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Capo Orso owes its name to the large bear-shaped rock that dominates the surrounding landscape from the top of 120 meters of granite high relief. Shaped through the millennia by the eroding action of wind and other atmospheric agents, the rock, dating back to the end of the Paleozoic, has finally taken on the contour of a bear intent on keeping its guard on the sea strait between the coast of Palau and the island of La Maddalena.

While the upper plateau of the famous Blue Corner reef at a depth of 10m hardly has any large corals (the storms are too strong at this exposed point), larger coral formations can survive at 17m. They offer shelter to several fish species. Blotcheye Solderfishes Myripristis berndti occurs in the Indo-Pacific and the Eastern Pacific in a depth range from 3 to 160m, feeds mainly on plankton such as crab larvae. Max. length 30cm, common 22cm. Common Bluestripe Snapper Lutjanus kasmira occurs throughout most of the Indo-Pacific region in a depth range from 2-265m, common length 25cm, max. 40cm. In daytime, this species forms nearly stationary schools and feeds individually by night on crustaceans and fishes. Blue Corner, Palau 7°8'3.65 N 134°13'10.52 E at 17m depth.

There are about 70 marine lakes located throughout the Rock Islands, but the Jellyfish Lake is the famous one. Millions of golden jellyfish migrate horizontally across the lake daily. Jellyfish Lake is connected to the ocean through fissures and tunnels in the limestone of an ancient Miocene reef. However the lake is sufficiently isolated and the conditions are different enough that the diversity of species in the lake is greatly reduced from the nearby lagoon. The Golden Jellyfish, Mastigias cf. papua etpisoni in this lake has evolved to be substantially different from the close relatives Mastigias papua living in the nearby lagoons, they lost lost most or all of the blue pigmentation, they have a reduction in the number, length and thickness of the terminal clubs , and they are non-stinging, so swimming in that lake is truly magical! Populations of older marine lakes often have medusae with no terminal clubs and when present, the terminal clubs are only about 0.17 of the bell diameter in length. Palau, 7°9'39.06" N 134°22'30.68" E at 0.5m depth

The species occurs in the tropical Pacific Ocean from Bali to Australia and New Caledonia in a depth range from 5-60m, more common at oceanic islands than on continental reefs, max. length 20cm. The species forms plankton-feeding aggregations high about outer reef slopes with far more females than males. Because the red and low-energy light from the flash is filtered out after a short distance, the fishes that are further away appear significantly more blue. Palau, Micronesia, 7°8'14.72 N 134°13'19.09 E at 11m depth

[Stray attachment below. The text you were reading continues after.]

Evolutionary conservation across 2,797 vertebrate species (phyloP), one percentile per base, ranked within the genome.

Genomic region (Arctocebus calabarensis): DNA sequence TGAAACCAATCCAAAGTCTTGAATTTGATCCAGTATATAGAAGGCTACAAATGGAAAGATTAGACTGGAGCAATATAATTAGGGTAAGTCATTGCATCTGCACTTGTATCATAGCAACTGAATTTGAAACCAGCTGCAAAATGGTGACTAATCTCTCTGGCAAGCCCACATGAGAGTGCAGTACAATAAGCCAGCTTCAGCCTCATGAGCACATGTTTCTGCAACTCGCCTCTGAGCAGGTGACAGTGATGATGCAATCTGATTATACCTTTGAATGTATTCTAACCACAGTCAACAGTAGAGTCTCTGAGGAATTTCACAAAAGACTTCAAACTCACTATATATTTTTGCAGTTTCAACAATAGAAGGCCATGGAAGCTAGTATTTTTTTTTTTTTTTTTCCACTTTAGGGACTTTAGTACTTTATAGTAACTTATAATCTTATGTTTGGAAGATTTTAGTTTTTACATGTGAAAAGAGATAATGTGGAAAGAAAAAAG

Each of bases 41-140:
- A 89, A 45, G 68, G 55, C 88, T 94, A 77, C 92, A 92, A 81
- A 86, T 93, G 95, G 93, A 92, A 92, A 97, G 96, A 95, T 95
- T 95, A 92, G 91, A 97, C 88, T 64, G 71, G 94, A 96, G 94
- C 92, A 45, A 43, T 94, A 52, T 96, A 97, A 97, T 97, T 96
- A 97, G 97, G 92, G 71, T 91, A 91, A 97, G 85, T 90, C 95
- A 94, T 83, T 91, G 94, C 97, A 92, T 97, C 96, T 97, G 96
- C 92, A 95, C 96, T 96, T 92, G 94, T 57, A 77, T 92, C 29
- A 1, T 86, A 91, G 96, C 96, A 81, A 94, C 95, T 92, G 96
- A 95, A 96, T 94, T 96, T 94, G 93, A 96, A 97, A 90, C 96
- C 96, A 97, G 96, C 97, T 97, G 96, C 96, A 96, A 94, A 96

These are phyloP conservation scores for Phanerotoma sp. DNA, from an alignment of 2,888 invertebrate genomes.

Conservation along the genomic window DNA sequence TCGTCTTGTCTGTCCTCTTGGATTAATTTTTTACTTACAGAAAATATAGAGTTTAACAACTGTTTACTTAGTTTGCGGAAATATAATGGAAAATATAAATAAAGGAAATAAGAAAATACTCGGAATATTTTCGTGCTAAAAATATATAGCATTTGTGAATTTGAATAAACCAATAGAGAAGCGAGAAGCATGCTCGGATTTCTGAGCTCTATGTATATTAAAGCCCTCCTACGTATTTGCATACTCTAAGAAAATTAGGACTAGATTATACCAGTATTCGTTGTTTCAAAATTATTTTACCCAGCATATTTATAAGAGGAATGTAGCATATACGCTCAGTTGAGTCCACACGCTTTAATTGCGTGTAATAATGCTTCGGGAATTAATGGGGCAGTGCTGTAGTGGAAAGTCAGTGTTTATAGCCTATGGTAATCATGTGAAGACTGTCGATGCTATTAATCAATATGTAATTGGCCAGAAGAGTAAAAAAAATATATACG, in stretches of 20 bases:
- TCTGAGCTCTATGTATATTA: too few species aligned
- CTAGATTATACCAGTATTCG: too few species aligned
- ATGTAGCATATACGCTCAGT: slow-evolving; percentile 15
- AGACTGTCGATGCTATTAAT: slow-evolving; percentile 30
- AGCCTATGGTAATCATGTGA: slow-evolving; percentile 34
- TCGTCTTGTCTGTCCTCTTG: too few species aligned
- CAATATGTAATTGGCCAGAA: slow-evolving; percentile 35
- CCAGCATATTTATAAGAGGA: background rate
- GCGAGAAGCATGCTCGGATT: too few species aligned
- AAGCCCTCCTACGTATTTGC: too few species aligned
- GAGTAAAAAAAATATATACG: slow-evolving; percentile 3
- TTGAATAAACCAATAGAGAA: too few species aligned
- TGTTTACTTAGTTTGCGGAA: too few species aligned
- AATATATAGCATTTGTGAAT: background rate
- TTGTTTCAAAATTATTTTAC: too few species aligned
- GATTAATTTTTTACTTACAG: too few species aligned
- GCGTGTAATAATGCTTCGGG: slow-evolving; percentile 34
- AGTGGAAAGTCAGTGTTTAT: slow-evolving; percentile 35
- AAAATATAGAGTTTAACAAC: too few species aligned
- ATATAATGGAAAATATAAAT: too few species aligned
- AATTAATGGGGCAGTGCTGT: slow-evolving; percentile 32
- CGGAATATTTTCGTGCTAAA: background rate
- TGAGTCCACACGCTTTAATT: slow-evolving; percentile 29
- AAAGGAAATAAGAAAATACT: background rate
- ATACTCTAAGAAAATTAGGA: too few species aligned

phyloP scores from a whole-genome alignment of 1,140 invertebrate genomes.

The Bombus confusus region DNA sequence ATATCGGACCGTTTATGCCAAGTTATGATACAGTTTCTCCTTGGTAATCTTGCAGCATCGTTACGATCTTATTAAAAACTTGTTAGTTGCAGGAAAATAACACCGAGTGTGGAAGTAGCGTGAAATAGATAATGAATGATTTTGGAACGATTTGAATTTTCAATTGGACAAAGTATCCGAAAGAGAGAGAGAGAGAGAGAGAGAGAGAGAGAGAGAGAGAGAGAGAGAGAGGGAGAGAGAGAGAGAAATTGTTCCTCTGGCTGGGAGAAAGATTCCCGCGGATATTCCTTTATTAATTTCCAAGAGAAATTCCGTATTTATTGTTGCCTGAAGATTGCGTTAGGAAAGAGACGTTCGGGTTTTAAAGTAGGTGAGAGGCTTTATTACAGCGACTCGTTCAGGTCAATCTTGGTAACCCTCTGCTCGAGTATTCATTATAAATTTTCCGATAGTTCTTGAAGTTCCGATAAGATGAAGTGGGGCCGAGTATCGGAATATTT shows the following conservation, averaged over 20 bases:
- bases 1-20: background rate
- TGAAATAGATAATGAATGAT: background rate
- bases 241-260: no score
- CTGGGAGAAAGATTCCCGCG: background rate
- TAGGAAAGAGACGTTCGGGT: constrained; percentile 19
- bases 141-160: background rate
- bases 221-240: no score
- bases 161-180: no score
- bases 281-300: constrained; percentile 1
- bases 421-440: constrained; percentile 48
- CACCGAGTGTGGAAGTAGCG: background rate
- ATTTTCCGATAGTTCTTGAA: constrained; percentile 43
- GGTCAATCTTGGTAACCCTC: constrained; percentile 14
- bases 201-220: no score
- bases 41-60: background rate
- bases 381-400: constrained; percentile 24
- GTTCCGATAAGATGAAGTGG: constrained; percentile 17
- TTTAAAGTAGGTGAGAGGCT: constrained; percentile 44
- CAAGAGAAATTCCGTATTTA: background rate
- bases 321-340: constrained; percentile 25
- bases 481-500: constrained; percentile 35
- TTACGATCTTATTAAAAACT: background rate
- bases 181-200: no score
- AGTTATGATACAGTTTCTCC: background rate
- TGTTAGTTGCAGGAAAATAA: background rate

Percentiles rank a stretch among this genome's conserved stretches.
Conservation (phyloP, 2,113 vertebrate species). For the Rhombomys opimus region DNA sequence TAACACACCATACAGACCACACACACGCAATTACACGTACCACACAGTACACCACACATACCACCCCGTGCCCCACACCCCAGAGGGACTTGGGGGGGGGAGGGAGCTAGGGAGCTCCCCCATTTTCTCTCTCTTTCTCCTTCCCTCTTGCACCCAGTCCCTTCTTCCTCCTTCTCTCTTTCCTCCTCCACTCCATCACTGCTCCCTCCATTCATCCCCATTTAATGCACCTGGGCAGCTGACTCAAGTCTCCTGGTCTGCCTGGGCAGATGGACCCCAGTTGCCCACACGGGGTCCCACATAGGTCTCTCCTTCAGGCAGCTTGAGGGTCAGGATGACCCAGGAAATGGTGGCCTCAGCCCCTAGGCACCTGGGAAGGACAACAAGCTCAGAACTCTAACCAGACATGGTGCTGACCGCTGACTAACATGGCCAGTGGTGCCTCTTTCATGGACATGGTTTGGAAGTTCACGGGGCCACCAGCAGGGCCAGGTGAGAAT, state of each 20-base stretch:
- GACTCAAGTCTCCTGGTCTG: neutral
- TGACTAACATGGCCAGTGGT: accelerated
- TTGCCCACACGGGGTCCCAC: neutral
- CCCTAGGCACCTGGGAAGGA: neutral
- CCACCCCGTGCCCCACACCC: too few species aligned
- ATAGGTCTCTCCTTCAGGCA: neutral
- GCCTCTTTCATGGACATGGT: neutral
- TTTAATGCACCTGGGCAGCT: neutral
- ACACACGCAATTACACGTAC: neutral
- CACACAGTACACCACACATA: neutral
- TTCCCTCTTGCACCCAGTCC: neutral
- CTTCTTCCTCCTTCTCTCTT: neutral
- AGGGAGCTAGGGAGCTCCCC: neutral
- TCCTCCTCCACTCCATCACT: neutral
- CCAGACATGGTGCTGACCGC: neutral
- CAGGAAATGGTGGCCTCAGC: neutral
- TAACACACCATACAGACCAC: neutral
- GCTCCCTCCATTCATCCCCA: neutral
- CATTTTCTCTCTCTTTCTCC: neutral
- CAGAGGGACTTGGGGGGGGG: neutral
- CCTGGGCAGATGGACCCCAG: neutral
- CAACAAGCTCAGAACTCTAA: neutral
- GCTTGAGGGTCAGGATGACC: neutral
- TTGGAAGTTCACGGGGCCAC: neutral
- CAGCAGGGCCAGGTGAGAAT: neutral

This young Palauan girl is dressed up on a handmade (by her) skirt and top with a long string of very valuable Palauan money beads. She is participating in Palau's unique First Born Ceremony.

Female scuba diver encounter with two Manta Rays in German Channel. The Republic of Palau and their islands are a unique destination for dive lovers with pristine reefs and abundant marine underwater life.

Barcelona, Spain - July 6, 2015: The Palau de la Generalitat is a historic palace in Barcelona, Catalonia, Spain. It houses the offices of the Presidency of the government of Catanonia. People are walking by square.

Female diver behind a big sea fan by the dive spot called Big Drop-Off (Ngemelis Wall). The drop-off starts in extremely shallow water and falls to depths greater than 900ft. Palau has incredible dives to offer including the drop off's where the dives come along walls covered with stunning corals.

Barcelona, Spain - July 6, 2015: The Palau de la Generalitat is a historic palace in Barcelona, Catalonia, Spain. It houses the offices of the Presidency of the government of Catanonia. People are walking by square.

Female scuba diver encounter with a Manta Ray in German Channel. The Republic of Palau and their islands are a unique destination for dive lovers with pristine reefs and abundant marine underwater life.

Manta ray feeding in the famous dive spot German Channel. Manta ray in shallow waters eating small a "brunch" of fishes. These big mantas have a tactic to push the schools of fishes toward the surface, when they are eaten in a frenzy feeding action. They are filter feeders and eat large quantities of zooplankton, which they swallow with their open mouths as they swim.

Two SCUBA divers starting a dive into Turtle Cove, famous dive site of Palau. The photo was taken from 8m depth. Turtle Cove starts with a small blue hole on the top of the reef, and a big cavern. It serves as an entrance to a wall full of caves, arches, and swim-throughs. This dive site is presented by an upright wall going down for 65m and a plateau. Palau 7°5'10.82 N 134°15'33.56 E at 8m depth

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